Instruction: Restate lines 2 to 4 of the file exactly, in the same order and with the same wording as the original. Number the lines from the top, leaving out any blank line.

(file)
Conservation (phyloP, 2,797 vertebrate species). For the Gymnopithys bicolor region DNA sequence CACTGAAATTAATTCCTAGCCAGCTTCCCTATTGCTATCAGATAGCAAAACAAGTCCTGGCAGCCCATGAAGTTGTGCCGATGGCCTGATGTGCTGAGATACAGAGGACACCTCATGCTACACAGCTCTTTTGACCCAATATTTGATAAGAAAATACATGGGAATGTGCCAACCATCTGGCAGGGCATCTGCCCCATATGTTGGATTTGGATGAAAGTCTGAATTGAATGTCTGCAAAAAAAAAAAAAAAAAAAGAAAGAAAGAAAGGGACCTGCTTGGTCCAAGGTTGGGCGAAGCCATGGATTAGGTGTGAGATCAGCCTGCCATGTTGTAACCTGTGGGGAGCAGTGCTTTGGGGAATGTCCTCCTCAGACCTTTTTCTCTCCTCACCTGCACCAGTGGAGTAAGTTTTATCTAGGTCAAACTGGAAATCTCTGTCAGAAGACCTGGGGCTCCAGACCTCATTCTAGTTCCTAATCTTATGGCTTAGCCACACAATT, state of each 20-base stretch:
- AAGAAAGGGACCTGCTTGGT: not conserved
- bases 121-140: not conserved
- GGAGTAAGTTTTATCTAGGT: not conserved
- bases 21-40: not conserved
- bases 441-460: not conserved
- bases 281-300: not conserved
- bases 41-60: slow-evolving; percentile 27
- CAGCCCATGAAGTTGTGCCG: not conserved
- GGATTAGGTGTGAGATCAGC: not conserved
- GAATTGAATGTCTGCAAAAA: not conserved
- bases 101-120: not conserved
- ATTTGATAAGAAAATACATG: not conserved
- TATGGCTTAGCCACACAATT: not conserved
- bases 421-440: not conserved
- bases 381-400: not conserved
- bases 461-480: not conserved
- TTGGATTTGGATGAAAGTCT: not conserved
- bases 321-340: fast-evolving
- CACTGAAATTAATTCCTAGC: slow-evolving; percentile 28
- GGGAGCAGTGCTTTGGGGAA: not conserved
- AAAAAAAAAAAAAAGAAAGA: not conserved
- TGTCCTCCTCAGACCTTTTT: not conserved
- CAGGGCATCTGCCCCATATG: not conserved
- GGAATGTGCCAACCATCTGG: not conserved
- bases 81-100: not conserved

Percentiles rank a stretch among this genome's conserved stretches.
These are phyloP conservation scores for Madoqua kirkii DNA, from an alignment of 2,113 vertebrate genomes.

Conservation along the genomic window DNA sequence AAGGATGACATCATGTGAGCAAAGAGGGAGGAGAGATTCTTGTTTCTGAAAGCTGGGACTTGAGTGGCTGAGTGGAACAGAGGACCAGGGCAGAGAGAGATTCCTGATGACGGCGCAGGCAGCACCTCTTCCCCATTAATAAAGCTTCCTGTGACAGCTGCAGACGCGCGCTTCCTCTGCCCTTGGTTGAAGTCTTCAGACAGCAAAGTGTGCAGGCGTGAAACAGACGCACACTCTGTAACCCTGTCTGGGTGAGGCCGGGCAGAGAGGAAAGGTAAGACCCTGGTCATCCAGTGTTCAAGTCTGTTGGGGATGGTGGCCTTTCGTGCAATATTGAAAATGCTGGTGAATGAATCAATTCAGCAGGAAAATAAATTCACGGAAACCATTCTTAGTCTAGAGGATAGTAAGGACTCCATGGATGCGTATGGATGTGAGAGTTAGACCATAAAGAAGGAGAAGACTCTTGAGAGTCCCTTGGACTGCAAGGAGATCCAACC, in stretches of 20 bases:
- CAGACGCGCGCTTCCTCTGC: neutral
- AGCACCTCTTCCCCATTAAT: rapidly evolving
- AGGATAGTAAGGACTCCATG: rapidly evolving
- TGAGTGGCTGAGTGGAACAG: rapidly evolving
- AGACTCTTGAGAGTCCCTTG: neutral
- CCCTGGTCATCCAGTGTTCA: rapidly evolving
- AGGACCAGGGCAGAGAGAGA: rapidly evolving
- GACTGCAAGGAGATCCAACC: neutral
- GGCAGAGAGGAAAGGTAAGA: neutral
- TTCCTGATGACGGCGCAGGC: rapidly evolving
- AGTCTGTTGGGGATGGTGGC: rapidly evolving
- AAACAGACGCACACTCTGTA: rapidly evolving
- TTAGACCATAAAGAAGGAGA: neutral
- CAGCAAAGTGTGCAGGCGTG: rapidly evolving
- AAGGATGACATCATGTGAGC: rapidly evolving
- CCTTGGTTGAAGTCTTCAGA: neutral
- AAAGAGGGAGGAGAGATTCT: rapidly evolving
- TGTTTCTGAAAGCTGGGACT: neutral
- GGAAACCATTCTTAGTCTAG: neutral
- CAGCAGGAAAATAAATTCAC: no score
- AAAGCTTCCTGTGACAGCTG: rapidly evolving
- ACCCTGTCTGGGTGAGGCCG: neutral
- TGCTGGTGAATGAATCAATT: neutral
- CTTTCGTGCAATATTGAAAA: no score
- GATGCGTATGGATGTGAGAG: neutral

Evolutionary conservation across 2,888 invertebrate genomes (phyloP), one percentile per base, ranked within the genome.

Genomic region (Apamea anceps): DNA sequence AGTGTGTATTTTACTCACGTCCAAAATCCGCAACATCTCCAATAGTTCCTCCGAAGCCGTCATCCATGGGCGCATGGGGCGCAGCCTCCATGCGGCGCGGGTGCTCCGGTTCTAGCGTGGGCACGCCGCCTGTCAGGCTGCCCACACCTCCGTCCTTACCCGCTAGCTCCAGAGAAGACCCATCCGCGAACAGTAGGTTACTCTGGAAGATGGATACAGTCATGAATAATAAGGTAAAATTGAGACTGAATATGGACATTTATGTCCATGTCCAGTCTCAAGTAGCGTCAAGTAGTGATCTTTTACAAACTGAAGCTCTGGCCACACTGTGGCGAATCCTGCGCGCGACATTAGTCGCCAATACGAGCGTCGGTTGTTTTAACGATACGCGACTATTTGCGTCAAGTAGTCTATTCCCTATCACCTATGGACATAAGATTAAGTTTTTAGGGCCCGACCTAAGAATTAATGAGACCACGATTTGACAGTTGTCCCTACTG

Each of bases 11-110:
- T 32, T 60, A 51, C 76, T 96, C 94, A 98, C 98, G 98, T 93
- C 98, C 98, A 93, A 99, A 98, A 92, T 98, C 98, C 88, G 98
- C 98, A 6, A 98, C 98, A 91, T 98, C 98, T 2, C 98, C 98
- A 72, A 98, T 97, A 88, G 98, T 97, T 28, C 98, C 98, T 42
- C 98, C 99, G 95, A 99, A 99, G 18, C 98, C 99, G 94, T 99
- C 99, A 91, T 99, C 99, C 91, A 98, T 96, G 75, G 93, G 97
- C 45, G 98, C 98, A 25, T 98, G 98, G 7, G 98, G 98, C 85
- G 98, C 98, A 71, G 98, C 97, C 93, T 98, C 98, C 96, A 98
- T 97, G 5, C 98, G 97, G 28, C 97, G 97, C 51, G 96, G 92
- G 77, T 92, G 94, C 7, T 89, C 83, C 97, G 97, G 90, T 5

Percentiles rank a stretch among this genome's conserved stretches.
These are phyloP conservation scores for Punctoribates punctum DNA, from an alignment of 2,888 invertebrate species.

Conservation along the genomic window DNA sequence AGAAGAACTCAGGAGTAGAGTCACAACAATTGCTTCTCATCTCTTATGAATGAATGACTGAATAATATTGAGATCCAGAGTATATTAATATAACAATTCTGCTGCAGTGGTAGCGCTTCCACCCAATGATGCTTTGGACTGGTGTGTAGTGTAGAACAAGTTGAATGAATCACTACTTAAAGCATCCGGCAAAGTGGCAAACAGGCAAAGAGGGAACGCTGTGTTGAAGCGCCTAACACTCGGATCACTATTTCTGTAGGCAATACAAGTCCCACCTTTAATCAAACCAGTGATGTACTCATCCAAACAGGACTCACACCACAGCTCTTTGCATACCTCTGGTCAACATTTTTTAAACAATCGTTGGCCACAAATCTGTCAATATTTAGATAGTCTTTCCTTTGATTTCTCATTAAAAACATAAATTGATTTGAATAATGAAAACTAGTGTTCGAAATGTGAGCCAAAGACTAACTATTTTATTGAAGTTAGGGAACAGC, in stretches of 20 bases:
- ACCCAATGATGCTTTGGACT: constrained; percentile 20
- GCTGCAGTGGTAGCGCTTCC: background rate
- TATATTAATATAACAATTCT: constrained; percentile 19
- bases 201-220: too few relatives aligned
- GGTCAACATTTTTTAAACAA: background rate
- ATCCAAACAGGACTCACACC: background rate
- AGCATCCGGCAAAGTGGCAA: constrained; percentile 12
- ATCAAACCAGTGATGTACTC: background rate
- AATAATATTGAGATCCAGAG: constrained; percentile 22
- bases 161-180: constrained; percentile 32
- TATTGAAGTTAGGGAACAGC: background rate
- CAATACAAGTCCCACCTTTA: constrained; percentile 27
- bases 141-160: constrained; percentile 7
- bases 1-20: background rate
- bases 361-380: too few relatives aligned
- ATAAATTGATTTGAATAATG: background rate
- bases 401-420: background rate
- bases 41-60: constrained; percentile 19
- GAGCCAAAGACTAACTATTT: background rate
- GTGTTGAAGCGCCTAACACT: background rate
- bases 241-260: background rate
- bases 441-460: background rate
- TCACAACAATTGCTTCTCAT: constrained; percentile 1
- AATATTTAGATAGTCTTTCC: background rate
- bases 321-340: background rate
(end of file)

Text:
- AAGAAAGGGACCTGCTTGGT: not conserved
- bases 121-140: not conserved
- GGAGTAAGTTTTATCTAGGT: not conserved